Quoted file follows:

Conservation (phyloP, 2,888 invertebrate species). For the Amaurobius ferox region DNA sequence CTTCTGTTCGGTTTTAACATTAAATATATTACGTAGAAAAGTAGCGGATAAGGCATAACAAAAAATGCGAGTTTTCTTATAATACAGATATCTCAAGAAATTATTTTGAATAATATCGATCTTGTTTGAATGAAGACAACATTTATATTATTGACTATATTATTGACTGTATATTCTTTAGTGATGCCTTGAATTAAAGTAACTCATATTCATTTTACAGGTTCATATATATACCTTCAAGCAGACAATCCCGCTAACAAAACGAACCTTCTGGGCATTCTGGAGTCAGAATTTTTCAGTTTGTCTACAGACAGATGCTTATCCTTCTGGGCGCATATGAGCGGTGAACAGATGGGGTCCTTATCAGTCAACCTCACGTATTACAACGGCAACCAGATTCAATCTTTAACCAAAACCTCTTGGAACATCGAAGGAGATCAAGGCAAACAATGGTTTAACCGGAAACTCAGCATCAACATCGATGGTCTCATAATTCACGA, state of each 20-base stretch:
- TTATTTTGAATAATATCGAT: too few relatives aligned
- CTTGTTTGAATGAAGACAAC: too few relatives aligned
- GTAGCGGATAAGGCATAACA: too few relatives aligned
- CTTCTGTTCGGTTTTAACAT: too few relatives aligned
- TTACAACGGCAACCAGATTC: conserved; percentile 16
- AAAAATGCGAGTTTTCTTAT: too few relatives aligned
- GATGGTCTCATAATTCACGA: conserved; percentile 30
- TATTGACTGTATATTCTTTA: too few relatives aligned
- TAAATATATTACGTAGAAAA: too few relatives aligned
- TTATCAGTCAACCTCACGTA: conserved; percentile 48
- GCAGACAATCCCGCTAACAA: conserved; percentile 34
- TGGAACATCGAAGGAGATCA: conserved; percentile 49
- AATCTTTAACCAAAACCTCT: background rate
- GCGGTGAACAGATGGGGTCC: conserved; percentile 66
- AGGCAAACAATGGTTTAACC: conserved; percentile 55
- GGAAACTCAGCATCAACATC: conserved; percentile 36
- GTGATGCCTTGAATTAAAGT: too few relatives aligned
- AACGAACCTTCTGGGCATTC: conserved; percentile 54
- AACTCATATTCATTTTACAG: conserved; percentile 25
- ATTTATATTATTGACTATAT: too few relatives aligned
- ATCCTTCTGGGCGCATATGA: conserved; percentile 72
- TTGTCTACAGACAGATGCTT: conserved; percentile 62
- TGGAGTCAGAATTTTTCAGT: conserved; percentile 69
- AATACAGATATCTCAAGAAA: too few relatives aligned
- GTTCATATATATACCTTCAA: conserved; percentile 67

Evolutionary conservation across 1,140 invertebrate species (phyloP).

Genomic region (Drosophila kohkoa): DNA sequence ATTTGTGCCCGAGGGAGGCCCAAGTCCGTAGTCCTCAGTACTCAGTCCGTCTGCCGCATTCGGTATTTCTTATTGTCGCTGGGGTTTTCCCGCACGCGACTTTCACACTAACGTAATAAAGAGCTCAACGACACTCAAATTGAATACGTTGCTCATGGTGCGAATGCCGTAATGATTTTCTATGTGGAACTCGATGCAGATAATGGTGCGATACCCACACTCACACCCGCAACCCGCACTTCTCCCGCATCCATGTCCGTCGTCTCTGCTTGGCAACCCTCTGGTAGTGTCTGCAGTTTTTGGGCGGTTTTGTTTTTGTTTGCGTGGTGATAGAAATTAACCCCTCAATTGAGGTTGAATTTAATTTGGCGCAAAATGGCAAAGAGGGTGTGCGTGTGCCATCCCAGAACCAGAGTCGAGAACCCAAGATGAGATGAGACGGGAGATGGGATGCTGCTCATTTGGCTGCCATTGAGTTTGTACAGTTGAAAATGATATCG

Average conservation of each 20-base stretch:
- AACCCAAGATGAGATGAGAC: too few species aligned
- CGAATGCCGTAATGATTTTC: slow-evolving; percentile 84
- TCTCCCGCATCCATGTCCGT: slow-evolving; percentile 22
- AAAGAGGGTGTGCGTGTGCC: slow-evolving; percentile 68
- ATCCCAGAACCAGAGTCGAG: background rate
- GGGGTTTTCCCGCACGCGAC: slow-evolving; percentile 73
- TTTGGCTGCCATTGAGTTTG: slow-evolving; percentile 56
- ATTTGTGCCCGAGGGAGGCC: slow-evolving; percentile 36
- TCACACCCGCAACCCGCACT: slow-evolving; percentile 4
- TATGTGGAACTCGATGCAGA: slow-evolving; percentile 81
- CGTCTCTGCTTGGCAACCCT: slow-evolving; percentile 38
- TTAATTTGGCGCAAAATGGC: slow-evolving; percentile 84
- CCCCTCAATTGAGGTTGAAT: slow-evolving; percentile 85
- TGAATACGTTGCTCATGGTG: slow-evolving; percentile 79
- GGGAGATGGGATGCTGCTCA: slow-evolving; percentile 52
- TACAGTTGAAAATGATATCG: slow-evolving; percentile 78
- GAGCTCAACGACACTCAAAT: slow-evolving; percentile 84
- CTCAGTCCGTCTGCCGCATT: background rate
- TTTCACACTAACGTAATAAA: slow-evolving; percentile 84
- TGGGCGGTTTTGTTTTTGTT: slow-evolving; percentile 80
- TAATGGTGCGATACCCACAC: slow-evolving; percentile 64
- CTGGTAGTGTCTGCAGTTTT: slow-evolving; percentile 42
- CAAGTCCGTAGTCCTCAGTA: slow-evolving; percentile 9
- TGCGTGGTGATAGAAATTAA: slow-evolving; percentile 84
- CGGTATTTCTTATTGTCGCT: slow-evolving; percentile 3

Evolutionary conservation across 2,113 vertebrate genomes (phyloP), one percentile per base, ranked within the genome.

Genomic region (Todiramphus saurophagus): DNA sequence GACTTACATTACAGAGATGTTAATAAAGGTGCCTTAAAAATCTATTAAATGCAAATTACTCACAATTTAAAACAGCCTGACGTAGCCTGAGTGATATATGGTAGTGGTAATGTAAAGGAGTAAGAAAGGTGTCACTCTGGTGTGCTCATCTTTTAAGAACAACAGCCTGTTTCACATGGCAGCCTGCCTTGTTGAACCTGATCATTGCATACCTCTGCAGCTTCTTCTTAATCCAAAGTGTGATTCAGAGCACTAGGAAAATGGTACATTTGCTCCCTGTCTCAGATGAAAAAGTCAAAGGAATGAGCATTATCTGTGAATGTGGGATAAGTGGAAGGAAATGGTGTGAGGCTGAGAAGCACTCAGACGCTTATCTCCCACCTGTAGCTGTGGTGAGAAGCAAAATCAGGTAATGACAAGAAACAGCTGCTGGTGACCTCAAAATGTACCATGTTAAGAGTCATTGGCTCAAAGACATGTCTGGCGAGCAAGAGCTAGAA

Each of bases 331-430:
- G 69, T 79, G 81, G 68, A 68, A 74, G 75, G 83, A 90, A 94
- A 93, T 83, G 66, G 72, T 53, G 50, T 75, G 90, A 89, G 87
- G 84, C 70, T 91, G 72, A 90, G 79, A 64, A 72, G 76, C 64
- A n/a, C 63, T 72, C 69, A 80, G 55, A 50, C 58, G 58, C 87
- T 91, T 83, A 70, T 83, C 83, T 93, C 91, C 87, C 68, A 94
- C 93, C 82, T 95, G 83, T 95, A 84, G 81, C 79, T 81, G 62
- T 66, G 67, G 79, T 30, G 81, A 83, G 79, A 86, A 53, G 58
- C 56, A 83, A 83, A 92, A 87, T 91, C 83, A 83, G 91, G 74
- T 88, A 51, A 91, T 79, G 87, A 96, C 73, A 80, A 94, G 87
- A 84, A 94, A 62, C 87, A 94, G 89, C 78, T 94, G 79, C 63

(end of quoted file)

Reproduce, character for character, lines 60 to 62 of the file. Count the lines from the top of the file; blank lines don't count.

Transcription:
- G 84, C 70, T 91, G 72, A 90, G 79, A 64, A 72, G 76, C 64
- A n/a, C 63, T 72, C 69, A 80, G 55, A 50, C 58, G 58, C 87
- T 91, T 83, A 70, T 83, C 83, T 93, C 91, C 87, C 68, A 94